The EAT has dealt a blow to employers, confirming that the purpose of permanent health insurance and similar schemes would be defeated if an employer could end entitlements under this type of scheme by dismissing the employee on grounds of capability.
The case in question concerned an employee who had been off sick for two years with depression. After 26 weeks’ absence, he had become entitled to, and received, payments equivalent to two thirds of his annual basic salary through a disability benefits plan. However, two years later, the employee was dismissed. He brought claims of unfair dismissal and discrimination arising from a disability. The employer conceded that, on the face of it, the dismissal was because of something arising from his disability but argued that this discrimination was objectively justified. It disputed that the dismissal was unfair.
The tribunal found in the employer’s favour but, on appeal, the EAT reviewed the previous cases on this issue, which have generally taken a similar approach: in essence that an employer should not dismiss for a spurious reason, or indeed no reason at all, or for the purpose of ending an employee’s sick pay entitlement. If this were permitted the purpose of the permanent health insurance scheme would be subverted. However, these cases did recognise that it would be possible to dismiss for gross misconduct or potentially for redundancy.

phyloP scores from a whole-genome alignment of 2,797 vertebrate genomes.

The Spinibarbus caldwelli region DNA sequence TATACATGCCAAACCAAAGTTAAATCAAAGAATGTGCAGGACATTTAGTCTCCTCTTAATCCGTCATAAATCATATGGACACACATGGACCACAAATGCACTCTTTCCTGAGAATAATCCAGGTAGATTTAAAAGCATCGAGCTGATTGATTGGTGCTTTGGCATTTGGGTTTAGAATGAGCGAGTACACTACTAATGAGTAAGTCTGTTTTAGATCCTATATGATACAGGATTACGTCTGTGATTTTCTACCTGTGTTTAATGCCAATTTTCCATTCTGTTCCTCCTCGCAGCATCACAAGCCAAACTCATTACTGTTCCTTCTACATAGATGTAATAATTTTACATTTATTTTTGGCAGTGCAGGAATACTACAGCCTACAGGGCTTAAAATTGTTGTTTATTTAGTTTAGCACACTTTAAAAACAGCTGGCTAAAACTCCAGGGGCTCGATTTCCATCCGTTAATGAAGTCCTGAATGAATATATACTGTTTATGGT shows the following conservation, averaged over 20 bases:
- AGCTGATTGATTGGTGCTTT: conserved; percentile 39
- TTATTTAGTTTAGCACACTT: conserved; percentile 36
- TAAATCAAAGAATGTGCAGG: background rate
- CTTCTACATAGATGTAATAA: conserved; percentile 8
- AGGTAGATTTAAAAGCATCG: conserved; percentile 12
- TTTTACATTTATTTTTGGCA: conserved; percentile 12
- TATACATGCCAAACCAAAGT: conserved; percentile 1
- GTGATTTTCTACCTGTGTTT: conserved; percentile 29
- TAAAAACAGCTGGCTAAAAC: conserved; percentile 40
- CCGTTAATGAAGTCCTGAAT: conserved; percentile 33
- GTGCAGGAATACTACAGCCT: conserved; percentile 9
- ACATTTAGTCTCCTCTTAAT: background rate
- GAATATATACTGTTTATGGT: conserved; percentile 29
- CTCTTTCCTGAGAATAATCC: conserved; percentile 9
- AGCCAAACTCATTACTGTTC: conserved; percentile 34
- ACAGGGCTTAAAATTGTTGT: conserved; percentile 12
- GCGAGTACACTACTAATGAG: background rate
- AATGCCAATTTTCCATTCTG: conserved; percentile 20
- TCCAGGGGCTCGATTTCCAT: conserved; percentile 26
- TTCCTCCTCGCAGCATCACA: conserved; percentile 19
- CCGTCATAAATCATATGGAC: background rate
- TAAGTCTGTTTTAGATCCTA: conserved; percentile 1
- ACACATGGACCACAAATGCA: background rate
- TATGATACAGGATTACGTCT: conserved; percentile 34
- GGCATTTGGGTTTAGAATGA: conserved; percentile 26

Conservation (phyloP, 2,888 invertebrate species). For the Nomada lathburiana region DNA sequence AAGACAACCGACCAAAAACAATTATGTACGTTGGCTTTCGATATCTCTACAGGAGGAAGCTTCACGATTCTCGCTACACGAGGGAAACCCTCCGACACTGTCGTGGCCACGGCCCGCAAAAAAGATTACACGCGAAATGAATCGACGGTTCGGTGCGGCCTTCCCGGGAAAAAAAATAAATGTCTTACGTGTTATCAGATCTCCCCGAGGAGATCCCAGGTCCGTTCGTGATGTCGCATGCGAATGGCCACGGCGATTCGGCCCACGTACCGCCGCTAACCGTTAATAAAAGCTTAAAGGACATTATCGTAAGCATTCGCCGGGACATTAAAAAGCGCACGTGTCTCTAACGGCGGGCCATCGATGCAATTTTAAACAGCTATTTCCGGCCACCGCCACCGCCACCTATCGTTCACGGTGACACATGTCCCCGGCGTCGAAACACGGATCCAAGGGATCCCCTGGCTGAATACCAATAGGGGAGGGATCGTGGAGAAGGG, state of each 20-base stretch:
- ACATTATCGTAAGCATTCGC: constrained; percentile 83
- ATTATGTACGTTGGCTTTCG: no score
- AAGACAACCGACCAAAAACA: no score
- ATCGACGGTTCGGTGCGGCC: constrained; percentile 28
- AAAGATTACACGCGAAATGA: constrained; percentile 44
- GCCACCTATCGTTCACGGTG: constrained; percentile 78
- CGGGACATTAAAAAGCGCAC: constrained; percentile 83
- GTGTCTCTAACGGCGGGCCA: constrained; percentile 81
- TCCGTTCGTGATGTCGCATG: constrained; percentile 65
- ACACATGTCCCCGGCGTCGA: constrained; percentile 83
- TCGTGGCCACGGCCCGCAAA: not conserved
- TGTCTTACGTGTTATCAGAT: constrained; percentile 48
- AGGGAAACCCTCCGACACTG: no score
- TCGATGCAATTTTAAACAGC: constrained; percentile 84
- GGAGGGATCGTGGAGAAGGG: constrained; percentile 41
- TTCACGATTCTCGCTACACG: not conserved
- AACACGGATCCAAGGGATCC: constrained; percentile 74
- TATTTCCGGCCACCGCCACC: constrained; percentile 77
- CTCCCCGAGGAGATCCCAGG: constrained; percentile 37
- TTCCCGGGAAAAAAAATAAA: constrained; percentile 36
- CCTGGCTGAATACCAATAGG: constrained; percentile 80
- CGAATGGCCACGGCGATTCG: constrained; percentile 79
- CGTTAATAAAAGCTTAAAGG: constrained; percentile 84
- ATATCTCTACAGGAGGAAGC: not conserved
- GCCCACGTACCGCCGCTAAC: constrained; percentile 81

In this case, the employee’s contract included an express right to terminate at any time, with notice. The EAT pointed out that this was inherently contradictory to the employee’s entitlement to long-term disability benefit. It therefore held that there was an implied term to the effect that, once an employee had become entitled to receive benefits under the plan, the employer would not dismiss him or her on grounds of incapacity. The question of whether the employee’s dismissal was fair or unfair had to be assessed with that express term in mind, as did the question of whether any disability-related discrimination could be objectively justified. The case was therefore sent back to a fresh tribunal to consider these questions against the background of this implied term.
The EAT left open the possibility that an employer may have a right to dismiss on capability grounds depending on the wording of the particular contract but did cast doubt on that possibility, particularly in light of the parties’ unequal bargaining power in an employment relationship.
If you offer a permanent health insurance scheme to your employees, you should be aware that your ability to dismiss an employee who is receiving benefits under the scheme is likely to be significantly restricted.